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Cousins-Chang: Court rules treatment of 17 year olds as adults in custody is unlawful

In R (Cousins-Chang) v (1) Secretary of State for the Home Department and (2) The Commissioner of Police of the Metropolis [2013] EWHC 982 (Admin) the Court ruled Code C of PACE to be unlawful insofar as it allows 17 year-olds in police detention to be treated as adults.

The decision has an immediate and direct impact on the treatment of 17 year-old detainees in police custody. It is suggested that they should now (pending formal revisions to Code C) be treated as having the same rights and entitlements as those who are 16 and under. Most significant are the rights in all cases:

  • to have their parent / appropriate adult told of their arrest, and location of detention, (unless it is in the detained person’s best interests for a parent not to be told); and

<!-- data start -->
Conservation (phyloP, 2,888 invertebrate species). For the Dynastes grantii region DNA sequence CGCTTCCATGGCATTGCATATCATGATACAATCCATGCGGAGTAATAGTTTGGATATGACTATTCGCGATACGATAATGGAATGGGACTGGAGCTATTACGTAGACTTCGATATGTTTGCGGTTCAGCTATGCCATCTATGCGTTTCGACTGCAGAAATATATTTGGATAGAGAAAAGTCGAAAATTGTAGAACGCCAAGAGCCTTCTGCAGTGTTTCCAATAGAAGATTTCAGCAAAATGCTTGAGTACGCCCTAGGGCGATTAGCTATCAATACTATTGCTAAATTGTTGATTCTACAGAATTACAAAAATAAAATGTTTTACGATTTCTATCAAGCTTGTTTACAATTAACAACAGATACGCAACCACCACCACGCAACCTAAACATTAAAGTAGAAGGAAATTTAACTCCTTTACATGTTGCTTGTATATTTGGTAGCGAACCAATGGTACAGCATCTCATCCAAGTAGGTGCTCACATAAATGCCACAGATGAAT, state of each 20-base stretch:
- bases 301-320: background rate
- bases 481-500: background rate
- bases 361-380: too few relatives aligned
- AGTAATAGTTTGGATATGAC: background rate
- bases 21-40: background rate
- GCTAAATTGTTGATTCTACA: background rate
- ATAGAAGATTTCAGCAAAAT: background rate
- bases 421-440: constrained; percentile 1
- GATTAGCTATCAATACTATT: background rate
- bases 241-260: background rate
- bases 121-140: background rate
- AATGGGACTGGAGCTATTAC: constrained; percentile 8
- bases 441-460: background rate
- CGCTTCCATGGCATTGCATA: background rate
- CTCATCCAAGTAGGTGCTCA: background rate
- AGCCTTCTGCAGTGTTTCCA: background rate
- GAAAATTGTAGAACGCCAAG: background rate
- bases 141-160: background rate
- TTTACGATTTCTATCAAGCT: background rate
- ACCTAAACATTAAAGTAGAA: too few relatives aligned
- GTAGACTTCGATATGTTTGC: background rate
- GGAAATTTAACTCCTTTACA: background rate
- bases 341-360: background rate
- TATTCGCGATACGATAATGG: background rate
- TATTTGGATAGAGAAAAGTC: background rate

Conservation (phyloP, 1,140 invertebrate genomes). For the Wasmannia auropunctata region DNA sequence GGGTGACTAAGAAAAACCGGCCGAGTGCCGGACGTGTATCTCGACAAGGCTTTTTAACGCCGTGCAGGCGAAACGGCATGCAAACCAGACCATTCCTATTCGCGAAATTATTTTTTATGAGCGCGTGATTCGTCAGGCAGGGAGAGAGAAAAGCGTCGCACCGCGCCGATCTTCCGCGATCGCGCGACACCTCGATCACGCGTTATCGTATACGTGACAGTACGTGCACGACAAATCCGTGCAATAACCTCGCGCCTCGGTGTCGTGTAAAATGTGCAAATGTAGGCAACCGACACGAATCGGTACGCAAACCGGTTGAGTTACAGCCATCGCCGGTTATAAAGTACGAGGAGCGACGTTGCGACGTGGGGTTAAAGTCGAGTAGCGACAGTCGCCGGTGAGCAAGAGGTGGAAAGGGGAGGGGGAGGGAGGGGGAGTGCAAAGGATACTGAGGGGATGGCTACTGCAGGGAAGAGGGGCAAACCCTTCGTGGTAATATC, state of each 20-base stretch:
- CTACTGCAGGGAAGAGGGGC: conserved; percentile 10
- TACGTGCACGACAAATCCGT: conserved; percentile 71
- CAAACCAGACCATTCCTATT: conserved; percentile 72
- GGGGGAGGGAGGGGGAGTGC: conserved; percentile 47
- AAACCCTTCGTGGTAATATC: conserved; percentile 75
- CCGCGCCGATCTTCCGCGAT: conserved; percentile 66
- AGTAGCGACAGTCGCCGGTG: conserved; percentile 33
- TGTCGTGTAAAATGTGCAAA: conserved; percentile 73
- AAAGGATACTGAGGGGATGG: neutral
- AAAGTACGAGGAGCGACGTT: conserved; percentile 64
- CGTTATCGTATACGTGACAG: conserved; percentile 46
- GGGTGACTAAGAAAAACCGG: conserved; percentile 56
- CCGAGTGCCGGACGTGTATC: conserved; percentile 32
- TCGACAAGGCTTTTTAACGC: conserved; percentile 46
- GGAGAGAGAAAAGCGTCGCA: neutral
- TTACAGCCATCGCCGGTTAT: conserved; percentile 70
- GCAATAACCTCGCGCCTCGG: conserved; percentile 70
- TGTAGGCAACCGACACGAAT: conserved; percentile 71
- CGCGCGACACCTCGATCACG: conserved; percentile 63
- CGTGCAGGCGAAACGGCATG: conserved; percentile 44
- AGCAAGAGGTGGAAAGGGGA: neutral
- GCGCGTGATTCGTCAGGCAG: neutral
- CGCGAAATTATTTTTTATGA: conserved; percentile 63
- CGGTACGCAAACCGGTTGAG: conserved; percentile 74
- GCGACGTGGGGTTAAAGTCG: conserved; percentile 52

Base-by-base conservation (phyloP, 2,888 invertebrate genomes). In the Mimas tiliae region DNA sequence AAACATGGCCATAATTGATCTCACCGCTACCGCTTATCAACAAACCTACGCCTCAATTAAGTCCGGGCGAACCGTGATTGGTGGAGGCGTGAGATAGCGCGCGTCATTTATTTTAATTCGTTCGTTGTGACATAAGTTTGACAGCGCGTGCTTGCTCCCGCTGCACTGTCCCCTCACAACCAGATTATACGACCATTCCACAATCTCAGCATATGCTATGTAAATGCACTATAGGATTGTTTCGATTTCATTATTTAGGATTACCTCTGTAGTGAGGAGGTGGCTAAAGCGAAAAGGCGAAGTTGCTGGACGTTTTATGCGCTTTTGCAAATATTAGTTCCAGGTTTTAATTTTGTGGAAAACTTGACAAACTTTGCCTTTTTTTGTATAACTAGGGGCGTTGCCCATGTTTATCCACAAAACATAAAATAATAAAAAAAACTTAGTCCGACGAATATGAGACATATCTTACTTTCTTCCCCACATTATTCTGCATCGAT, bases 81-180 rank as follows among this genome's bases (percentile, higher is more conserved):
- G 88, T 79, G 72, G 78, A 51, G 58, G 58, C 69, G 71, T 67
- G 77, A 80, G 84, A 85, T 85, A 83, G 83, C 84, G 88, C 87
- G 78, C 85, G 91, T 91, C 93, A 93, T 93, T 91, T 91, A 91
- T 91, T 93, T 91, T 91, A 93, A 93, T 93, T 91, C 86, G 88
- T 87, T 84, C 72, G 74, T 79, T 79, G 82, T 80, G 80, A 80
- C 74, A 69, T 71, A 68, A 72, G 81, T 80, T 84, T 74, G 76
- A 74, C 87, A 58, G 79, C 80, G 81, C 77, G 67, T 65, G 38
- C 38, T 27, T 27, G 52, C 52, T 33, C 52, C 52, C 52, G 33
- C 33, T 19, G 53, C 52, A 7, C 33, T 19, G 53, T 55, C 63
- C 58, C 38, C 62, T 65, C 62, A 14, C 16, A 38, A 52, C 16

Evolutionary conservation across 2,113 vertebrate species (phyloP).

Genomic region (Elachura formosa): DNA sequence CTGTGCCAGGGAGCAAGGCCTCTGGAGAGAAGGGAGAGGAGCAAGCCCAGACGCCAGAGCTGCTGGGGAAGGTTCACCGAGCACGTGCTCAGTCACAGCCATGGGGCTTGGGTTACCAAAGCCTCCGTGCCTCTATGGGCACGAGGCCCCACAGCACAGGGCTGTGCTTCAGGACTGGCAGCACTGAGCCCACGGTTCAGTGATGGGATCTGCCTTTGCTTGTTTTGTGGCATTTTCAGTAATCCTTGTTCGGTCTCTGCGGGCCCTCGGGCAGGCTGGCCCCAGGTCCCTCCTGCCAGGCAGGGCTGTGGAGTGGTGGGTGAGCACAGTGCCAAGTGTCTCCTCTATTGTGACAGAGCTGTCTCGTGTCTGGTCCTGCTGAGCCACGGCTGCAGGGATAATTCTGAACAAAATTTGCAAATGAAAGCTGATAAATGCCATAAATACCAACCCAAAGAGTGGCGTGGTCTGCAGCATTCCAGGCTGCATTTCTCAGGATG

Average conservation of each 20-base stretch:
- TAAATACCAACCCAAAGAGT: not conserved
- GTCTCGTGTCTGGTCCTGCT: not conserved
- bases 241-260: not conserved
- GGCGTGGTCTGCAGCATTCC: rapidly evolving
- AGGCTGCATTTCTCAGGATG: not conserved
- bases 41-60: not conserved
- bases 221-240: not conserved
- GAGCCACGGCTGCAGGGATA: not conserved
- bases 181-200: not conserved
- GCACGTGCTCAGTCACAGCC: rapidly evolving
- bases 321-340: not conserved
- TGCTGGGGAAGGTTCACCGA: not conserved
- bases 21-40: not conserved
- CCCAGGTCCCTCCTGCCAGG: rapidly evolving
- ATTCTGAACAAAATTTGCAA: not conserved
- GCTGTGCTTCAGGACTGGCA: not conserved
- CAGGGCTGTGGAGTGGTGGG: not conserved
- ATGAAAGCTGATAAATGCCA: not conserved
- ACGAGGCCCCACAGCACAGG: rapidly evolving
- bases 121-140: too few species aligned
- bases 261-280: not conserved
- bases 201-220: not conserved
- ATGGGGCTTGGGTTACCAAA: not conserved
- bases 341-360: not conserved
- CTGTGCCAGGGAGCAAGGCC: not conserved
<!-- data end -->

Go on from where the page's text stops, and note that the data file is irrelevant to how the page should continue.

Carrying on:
• to have an appropriate adult present during the relevant stages of the custody process, including being told the grounds for the arrest, their rights and entitlements (such as to legal advice), interview and charge.

As far as 17 year-olds are concerned, these are rights – it does not mean they are necessarily requirements to be imposed against their will. Custody officers may be reluctant to contact a 17 year-old’s parents unless s/he agrees. In circumstances where there is no agreement to contact the parent, the attendance of an independent, professional appropriate adult should be sought.


The Claimant was a 17 year old who had never been arrested but was on 19 April 2012 arrested by the Metropolitan Police on suspicion of robbery of a mobile phone (subsequent investigations showed he was innocent, and he was not charged).

Under s.37 of PACE, for the purposes of custody procedures, a juvenile is someone who “appears to be under the age of 17”. Under Code C, 17 year olds have the same rights as adult detainees rather than those afforded to detainees aged 16 and under. The Claimant was treated as a 17 year old.